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Living in Emma Lazarus’s Home, Sharing Her Values

Emma Lazarus. Engraving by T. Johnson, 1872. Source: Wikimedia Commons.

Emma Lazarus. Engraving by T. Johnson, 1872.

By Martha Wilkie

Author Andrew Solomon lives in the Village with his family in the former home of Emma Lazarus, author of the poem inscribed onto the base of the Statue of Liberty.

“Your huddled masses yearning to breathe free,
The wretched refuse of your teeming shore. Send these, the homeless, tempest-tost to me,
I lift my lamp beside the golden door!”

— Excerpt from “The New Colossus” by Emma Lazarus, 1883.

What’s it like to live in the former home of a famous person?

… “At a moment when the federal government is using the separation of children and parents as a strategy, there is a call to remember that we are, in her words, a nation of exiles, and that our welcoming those who had to flee oppression elsewhere is what made America great in the first place. One of my favorite things Emma Lazarus wrote is an essay in which she declared, ‘Until we are all free, we are none of us free.’ I enjoy very considerable freedom but am heartbroken for those who do not. Her words are resonant indeed for our times. When we curtail the freedoms of others, we damage ourselves.”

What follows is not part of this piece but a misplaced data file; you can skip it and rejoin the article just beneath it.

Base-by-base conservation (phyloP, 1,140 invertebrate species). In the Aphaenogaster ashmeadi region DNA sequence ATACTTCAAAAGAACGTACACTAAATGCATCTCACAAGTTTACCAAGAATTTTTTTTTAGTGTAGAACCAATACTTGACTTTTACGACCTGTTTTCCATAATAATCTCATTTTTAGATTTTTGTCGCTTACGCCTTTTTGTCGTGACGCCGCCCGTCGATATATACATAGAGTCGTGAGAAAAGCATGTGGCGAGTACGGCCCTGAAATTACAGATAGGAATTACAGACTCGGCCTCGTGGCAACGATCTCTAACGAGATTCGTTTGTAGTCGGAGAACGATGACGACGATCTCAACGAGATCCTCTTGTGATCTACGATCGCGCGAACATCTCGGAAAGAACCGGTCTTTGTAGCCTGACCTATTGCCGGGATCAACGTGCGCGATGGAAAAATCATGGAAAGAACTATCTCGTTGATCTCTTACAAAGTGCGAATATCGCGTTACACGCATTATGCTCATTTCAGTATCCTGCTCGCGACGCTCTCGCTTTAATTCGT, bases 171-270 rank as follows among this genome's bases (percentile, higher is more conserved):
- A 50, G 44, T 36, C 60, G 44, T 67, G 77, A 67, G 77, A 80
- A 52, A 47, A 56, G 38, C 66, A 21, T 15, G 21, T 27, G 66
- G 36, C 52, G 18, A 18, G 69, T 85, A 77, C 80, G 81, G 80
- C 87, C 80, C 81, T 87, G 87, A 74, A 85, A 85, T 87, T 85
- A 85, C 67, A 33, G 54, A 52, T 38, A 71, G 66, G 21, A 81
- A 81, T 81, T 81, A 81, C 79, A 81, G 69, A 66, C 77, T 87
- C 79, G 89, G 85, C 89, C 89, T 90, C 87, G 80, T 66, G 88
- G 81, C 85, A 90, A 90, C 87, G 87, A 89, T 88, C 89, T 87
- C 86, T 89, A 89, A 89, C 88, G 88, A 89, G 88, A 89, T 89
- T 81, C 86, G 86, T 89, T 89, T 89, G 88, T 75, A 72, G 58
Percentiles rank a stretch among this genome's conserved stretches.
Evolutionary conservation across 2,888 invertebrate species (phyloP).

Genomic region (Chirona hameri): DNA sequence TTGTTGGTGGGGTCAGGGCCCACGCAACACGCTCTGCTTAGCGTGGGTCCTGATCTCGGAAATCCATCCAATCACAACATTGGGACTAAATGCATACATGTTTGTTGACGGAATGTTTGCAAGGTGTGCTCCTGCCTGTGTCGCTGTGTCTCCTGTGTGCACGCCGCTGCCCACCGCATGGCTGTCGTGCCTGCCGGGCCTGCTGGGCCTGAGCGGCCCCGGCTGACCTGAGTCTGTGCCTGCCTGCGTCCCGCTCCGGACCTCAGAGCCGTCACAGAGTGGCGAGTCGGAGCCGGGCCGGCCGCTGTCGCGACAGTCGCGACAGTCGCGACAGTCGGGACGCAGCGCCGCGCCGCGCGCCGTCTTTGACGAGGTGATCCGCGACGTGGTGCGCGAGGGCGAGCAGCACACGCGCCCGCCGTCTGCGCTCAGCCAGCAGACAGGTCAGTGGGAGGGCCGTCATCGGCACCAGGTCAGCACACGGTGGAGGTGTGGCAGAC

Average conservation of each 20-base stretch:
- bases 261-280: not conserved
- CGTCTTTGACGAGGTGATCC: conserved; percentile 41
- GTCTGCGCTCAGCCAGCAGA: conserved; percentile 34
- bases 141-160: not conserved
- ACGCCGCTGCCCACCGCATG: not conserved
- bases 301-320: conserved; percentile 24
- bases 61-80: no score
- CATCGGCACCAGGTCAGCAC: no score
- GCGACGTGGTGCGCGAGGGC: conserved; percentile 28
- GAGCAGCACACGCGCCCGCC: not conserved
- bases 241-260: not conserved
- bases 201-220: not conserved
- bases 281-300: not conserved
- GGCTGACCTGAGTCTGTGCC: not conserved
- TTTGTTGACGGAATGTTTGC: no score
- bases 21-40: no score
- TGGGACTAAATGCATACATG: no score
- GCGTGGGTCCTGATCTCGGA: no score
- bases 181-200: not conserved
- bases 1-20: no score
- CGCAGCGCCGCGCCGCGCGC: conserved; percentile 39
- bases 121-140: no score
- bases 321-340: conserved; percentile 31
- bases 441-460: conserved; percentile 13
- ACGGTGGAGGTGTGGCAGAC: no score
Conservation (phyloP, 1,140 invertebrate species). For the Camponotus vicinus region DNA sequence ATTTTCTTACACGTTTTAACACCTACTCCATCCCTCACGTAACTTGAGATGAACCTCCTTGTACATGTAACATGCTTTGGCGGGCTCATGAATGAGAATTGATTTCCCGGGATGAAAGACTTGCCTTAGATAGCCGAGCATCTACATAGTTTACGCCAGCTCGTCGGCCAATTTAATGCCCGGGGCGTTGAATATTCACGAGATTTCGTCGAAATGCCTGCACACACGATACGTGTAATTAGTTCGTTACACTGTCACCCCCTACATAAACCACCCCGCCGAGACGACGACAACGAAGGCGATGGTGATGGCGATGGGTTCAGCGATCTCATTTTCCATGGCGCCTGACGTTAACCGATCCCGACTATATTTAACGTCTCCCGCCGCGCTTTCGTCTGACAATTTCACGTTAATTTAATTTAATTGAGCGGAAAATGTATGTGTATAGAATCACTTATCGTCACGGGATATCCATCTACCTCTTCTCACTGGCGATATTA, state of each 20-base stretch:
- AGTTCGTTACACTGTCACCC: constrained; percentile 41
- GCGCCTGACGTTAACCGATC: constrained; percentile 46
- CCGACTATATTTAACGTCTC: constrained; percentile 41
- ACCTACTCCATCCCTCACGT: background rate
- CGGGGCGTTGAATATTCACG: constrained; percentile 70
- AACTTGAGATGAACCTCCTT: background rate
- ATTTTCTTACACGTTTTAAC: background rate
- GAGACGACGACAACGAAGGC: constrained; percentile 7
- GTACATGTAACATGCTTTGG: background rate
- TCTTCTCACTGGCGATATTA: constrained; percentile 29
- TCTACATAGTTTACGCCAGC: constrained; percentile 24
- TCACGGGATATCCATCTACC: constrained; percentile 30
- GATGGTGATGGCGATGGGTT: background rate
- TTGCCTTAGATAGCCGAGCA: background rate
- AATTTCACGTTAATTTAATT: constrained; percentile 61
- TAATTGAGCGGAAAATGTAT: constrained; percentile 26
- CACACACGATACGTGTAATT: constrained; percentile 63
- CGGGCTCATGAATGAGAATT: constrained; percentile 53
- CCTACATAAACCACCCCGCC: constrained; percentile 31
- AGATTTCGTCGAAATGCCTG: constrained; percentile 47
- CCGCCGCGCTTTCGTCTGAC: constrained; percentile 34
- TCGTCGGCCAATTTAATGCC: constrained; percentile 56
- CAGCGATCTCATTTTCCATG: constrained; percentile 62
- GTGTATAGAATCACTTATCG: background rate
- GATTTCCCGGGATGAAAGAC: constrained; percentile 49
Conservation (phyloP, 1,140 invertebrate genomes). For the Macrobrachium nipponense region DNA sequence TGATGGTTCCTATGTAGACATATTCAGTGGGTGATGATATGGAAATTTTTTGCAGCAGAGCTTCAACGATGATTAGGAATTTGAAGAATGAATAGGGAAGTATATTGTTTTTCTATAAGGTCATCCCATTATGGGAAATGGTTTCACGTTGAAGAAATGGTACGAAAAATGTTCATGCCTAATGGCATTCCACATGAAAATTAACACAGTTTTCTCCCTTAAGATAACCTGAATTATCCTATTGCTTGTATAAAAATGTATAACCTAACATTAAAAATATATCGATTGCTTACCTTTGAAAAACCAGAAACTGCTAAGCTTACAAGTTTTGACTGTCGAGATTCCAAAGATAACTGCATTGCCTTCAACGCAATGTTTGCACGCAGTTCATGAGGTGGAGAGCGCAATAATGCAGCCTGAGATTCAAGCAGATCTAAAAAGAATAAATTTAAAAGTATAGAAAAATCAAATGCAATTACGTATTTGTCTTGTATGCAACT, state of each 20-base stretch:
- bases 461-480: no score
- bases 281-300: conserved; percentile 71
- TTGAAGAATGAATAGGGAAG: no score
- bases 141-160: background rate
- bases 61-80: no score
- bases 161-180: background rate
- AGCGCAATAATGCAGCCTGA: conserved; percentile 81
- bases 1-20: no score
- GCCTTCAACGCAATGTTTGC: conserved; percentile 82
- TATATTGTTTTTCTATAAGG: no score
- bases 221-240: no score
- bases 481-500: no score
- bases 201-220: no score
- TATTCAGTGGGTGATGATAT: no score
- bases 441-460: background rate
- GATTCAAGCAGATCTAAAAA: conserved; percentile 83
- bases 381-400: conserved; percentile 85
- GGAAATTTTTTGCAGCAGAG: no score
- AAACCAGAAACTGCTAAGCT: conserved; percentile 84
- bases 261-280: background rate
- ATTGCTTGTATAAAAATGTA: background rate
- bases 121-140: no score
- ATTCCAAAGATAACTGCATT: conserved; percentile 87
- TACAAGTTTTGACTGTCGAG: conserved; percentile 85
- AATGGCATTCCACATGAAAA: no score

(To read the complete interview, please visit The Villager.)